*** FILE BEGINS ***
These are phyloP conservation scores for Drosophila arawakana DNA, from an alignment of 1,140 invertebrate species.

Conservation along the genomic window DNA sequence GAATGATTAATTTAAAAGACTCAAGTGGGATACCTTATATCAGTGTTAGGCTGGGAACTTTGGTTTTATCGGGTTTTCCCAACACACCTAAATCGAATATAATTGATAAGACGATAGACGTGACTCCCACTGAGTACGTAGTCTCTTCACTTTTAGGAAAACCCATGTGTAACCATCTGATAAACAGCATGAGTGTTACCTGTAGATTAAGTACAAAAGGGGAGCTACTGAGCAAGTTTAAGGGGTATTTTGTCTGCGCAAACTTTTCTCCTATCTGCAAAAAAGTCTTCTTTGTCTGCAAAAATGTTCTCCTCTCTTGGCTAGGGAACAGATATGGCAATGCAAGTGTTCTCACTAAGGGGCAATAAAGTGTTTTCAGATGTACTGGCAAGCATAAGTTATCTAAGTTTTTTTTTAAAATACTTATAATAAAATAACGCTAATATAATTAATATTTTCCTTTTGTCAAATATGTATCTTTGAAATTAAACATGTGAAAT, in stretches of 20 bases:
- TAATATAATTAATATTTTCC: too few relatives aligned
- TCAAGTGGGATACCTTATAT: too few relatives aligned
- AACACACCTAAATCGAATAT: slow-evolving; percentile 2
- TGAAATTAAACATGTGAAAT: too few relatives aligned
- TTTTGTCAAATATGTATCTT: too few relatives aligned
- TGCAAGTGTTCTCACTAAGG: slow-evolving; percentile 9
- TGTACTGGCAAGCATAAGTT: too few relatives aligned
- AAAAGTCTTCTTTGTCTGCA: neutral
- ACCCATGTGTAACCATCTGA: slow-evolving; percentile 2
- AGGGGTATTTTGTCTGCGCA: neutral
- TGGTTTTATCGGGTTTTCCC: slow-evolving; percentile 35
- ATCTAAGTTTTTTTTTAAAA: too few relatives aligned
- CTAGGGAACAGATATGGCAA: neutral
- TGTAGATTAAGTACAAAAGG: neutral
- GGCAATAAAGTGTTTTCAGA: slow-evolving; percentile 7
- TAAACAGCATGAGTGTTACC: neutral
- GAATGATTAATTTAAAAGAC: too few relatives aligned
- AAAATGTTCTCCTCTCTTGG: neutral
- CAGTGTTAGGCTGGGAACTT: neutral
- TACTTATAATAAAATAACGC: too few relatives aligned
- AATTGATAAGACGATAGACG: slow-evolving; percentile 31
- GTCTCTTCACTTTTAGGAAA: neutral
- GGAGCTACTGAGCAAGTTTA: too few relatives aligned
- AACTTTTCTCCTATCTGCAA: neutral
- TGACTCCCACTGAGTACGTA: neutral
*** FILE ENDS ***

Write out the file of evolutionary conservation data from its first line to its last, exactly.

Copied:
These are phyloP conservation scores for Drosophila arawakana DNA, from an alignment of 1,140 invertebrate species.

Conservation along the genomic window DNA sequence GAATGATTAATTTAAAAGACTCAAGTGGGATACCTTATATCAGTGTTAGGCTGGGAACTTTGGTTTTATCGGGTTTTCCCAACACACCTAAATCGAATATAATTGATAAGACGATAGACGTGACTCCCACTGAGTACGTAGTCTCTTCACTTTTAGGAAAACCCATGTGTAACCATCTGATAAACAGCATGAGTGTTACCTGTAGATTAAGTACAAAAGGGGAGCTACTGAGCAAGTTTAAGGGGTATTTTGTCTGCGCAAACTTTTCTCCTATCTGCAAAAAAGTCTTCTTTGTCTGCAAAAATGTTCTCCTCTCTTGGCTAGGGAACAGATATGGCAATGCAAGTGTTCTCACTAAGGGGCAATAAAGTGTTTTCAGATGTACTGGCAAGCATAAGTTATCTAAGTTTTTTTTTAAAATACTTATAATAAAATAACGCTAATATAATTAATATTTTCCTTTTGTCAAATATGTATCTTTGAAATTAAACATGTGAAAT, in stretches of 20 bases:
- TAATATAATTAATATTTTCC: too few relatives aligned
- TCAAGTGGGATACCTTATAT: too few relatives aligned
- AACACACCTAAATCGAATAT: slow-evolving; percentile 2
- TGAAATTAAACATGTGAAAT: too few relatives aligned
- TTTTGTCAAATATGTATCTT: too few relatives aligned
- TGCAAGTGTTCTCACTAAGG: slow-evolving; percentile 9
- TGTACTGGCAAGCATAAGTT: too few relatives aligned
- AAAAGTCTTCTTTGTCTGCA: neutral
- ACCCATGTGTAACCATCTGA: slow-evolving; percentile 2
- AGGGGTATTTTGTCTGCGCA: neutral
- TGGTTTTATCGGGTTTTCCC: slow-evolving; percentile 35
- ATCTAAGTTTTTTTTTAAAA: too few relatives aligned
- CTAGGGAACAGATATGGCAA: neutral
- TGTAGATTAAGTACAAAAGG: neutral
- GGCAATAAAGTGTTTTCAGA: slow-evolving; percentile 7
- TAAACAGCATGAGTGTTACC: neutral
- GAATGATTAATTTAAAAGAC: too few relatives aligned
- AAAATGTTCTCCTCTCTTGG: neutral
- CAGTGTTAGGCTGGGAACTT: neutral
- TACTTATAATAAAATAACGC: too few relatives aligned
- AATTGATAAGACGATAGACG: slow-evolving; percentile 31
- GTCTCTTCACTTTTAGGAAA: neutral
- GGAGCTACTGAGCAAGTTTA: too few relatives aligned
- AACTTTTCTCCTATCTGCAA: neutral
- TGACTCCCACTGAGTACGTA: neutral